Long, short of zucchini

It's hard to go wrong with versatile veggie
2013-07-24T00:00:00Z 2013-07-24T11:35:50Z Long, short of zucchiniKathleen Allen Arizona Daily Star Arizona Daily Star
July 24, 2013 12:00 am  • 

Home gardens are overrun with zucchini these days.

It's a vegetable that just loves to grow. And grow. And grow.

Which makes Peggy Raisglid very happy.

"I love zucchini," says Raisglid, the owner and chef of Lovin' Spoonfuls vegan restaurant.

"It's so versatile. You can make zucchini bread, salad, pie, lasagna. It has a delicate taste but picks up the flavors of what you're making, and it has a really nice texture that can change - it can be crunchy or very soft. It's adaptable to whatever recipe you're making."

Sounds like a woman who knows her food.

Cooking wasn't always Raisglid's passion - chemistry was. But there are parallels between the two, she says.

"The only difference between the laboratory and the kitchen is that in the kitchen I can eat my mistakes," says Raisglid, 58, taking a break between her busy lunch and dinner hours.

"I've a disposition to like that activity - mix something together and get something good out of it."

As a child in New York's Flushing, Queens, she and her brother would wait until their parents went out and then they would "start cooking up our own creations," she said.

Then, as a teen, she fell in love with chemistry, eventually getting a Ph.D. in the field at the University of Arizona. Her involvement with cooking while studying was pretty much concentrated on her job.

"I cooked chicken for the Colonel when I was in college," she says, referring to the late founder and spokesman of Kentucky Fried Chicken.

A career in the oil industry, then in education, kept her busy, though cooking was something she did and enjoyed. And she was a happy meat eater.

But while living in California, she left her carnivore ways behind and became a vegan.

"I moved to a plant-based diet 24 years ago," she says. "That was way before anyone heard about it, and that pretty much made me a Martian."

When she was invited to dinner parties, she would offer to bring a dish.

"I always brought enough for other people. A common drumbeat I heard is, 'Hey, this is delicious. You should open a restaurant.' After hearing that for so many years, I was convinced it was my idea."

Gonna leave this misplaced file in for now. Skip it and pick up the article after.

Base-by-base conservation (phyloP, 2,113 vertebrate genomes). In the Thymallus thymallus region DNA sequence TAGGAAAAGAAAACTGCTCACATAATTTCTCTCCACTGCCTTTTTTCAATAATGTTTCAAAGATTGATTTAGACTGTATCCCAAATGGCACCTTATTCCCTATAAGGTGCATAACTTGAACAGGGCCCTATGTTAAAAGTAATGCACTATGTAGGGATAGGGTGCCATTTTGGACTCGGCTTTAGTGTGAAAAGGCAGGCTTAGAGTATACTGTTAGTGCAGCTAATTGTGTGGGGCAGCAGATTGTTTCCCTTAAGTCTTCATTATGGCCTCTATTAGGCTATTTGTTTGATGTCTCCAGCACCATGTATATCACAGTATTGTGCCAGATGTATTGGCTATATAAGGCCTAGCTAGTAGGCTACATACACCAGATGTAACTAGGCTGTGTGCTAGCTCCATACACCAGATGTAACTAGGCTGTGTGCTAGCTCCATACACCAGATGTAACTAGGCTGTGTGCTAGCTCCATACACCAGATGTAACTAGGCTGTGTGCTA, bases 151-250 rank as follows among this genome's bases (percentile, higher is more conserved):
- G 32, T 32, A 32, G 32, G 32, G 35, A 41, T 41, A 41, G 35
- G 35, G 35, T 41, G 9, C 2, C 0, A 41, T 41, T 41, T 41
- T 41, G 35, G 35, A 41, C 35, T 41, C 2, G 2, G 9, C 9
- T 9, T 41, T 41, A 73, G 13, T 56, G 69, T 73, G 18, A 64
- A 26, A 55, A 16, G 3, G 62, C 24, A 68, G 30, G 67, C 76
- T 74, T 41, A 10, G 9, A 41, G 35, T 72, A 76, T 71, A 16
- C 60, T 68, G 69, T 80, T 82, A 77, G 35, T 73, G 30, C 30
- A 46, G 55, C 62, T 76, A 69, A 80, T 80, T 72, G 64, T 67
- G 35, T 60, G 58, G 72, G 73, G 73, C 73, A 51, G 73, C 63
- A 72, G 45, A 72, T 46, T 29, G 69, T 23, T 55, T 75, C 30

Chemists are meticulous folks, and Raisglid had detailed recipes of vegan dishes she had developed.

She put them to good use and opened Lovin' Spoonfuls in September 2005. Her recipes, precise down to the very last ingredient and instruction, became the soul of the business.

And zucchini is key in the restaurant.

"We always have it on hand," say Raisglid.

There isn't a secret to cooking with the vegetable.

"I think zucchini is pretty forgiving," she says. "You don't want to undercook it, or overcook it. Other than that, it's pretty easy to work with. It's perfect for summer."

She counts it as one of her favorite ingredients, along with corn and basil.

She's combined them all for this salad, a regular feature on the Lovin' Spoonfuls menu.

Lovin' Spoonfuls Summer Zu-Corny Salad

Serves: 4

• 2 medium-sized zucchini, cut lengthwise and thinly sliced

• 1 pound (approximately 4 cups) fresh or frozen organic corn kernels

• 1 large red pepper, finely diced (approximately 1/2 cup)

• 1 ounce fresh basil, chopped (approximately 1/4 cup tightly packed)

• 2 tablespoons organic apple cider vinegar

• 1 tablespoon Braggs liquid aminos (may substitute soy sauce)

• 1/4 teaspoon dried oregano leaves

• 1 pinch cayenne pepper

Place the zucchini slices in a large hot skillet with about two tablespoons of water and cook on high heat until the water evaporates and the zucchini turns a little brown, about five minutes. Transfer to a large bowl. Add corn to the hot skillet and brown, about five minutes. Add to bowl with zucchini. Add red pepper and basil to the zucchini/corn mixture.

In a separate bowl, mix vinegar, Braggs liquid aminos (or soy sauce), oregano and cayenne. Add to bowl of zucchini-corn mixture and toss with veggies. Chill for at least an hour and serve.

WHERE IS IT?

Lovin Spoonfuls vegan restaurant is at 2990 N. Campbell Ave., 325-7766.

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